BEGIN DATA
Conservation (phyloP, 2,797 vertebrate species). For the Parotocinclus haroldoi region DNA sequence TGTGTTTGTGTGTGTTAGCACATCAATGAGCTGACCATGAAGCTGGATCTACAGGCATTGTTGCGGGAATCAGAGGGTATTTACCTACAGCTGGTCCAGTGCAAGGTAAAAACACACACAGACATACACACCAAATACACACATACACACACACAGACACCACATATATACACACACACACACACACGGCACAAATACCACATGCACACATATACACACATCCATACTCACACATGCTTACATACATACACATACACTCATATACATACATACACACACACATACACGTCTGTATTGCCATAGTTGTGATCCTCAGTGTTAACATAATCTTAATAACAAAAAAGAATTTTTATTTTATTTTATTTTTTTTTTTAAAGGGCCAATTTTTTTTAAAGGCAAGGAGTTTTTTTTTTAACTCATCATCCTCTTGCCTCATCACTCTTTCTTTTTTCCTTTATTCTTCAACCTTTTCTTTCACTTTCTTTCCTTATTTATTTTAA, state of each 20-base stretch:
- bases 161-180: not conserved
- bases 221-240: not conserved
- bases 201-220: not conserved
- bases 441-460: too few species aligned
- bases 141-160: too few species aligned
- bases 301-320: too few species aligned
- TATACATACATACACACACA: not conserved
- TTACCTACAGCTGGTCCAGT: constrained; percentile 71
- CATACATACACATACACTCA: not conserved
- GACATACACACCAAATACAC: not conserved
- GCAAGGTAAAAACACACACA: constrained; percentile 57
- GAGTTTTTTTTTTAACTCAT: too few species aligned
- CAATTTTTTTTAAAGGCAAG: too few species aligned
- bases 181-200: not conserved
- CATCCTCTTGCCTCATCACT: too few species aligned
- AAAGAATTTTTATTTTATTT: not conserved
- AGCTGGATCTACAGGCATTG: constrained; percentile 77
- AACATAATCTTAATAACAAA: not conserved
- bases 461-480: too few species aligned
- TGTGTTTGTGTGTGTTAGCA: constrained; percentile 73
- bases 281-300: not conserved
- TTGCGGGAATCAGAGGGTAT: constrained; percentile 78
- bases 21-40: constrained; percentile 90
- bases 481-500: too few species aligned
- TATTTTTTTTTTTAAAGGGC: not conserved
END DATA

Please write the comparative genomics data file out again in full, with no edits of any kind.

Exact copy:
Conservation (phyloP, 2,797 vertebrate species). For the Parotocinclus haroldoi region DNA sequence TGTGTTTGTGTGTGTTAGCACATCAATGAGCTGACCATGAAGCTGGATCTACAGGCATTGTTGCGGGAATCAGAGGGTATTTACCTACAGCTGGTCCAGTGCAAGGTAAAAACACACACAGACATACACACCAAATACACACATACACACACACAGACACCACATATATACACACACACACACACACGGCACAAATACCACATGCACACATATACACACATCCATACTCACACATGCTTACATACATACACATACACTCATATACATACATACACACACACATACACGTCTGTATTGCCATAGTTGTGATCCTCAGTGTTAACATAATCTTAATAACAAAAAAGAATTTTTATTTTATTTTATTTTTTTTTTTAAAGGGCCAATTTTTTTTAAAGGCAAGGAGTTTTTTTTTTAACTCATCATCCTCTTGCCTCATCACTCTTTCTTTTTTCCTTTATTCTTCAACCTTTTCTTTCACTTTCTTTCCTTATTTATTTTAA, state of each 20-base stretch:
- bases 161-180: not conserved
- bases 221-240: not conserved
- bases 201-220: not conserved
- bases 441-460: too few species aligned
- bases 141-160: too few species aligned
- bases 301-320: too few species aligned
- TATACATACATACACACACA: not conserved
- TTACCTACAGCTGGTCCAGT: constrained; percentile 71
- CATACATACACATACACTCA: not conserved
- GACATACACACCAAATACAC: not conserved
- GCAAGGTAAAAACACACACA: constrained; percentile 57
- GAGTTTTTTTTTTAACTCAT: too few species aligned
- CAATTTTTTTTAAAGGCAAG: too few species aligned
- bases 181-200: not conserved
- CATCCTCTTGCCTCATCACT: too few species aligned
- AAAGAATTTTTATTTTATTT: not conserved
- AGCTGGATCTACAGGCATTG: constrained; percentile 77
- AACATAATCTTAATAACAAA: not conserved
- bases 461-480: too few species aligned
- TGTGTTTGTGTGTGTTAGCA: constrained; percentile 73
- bases 281-300: not conserved
- TTGCGGGAATCAGAGGGTAT: constrained; percentile 78
- bases 21-40: constrained; percentile 90
- bases 481-500: too few species aligned
- TATTTTTTTTTTTAAAGGGC: not conserved